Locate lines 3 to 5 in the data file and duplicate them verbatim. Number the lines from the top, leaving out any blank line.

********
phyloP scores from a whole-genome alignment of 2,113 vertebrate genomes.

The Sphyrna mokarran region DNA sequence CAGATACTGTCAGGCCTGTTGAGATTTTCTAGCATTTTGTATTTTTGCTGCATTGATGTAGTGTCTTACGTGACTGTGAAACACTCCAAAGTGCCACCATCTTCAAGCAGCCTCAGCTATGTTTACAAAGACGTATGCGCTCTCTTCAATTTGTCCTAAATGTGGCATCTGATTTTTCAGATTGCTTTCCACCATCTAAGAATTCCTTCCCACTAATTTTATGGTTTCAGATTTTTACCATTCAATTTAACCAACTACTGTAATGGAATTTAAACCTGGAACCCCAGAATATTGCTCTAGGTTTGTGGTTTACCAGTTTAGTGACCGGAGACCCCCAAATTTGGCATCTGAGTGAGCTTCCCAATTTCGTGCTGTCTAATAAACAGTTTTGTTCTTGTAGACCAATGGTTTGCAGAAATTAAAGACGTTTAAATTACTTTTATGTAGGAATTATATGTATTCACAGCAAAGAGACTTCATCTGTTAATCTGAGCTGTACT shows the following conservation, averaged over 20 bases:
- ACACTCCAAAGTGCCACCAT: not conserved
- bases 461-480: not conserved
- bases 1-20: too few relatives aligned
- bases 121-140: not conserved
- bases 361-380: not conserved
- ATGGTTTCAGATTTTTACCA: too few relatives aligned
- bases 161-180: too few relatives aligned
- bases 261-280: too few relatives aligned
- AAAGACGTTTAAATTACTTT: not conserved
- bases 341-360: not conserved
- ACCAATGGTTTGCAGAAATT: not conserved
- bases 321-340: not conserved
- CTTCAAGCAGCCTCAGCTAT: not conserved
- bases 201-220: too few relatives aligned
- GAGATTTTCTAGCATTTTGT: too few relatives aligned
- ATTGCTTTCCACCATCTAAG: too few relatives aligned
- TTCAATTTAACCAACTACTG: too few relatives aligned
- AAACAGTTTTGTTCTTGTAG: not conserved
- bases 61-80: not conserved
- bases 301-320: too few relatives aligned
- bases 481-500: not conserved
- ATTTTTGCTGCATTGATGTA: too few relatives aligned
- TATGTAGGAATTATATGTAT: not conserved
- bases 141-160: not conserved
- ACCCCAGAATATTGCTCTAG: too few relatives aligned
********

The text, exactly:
- ACACTCCAAAGTGCCACCAT: not conserved
- bases 461-480: not conserved
- bases 1-20: too few relatives aligned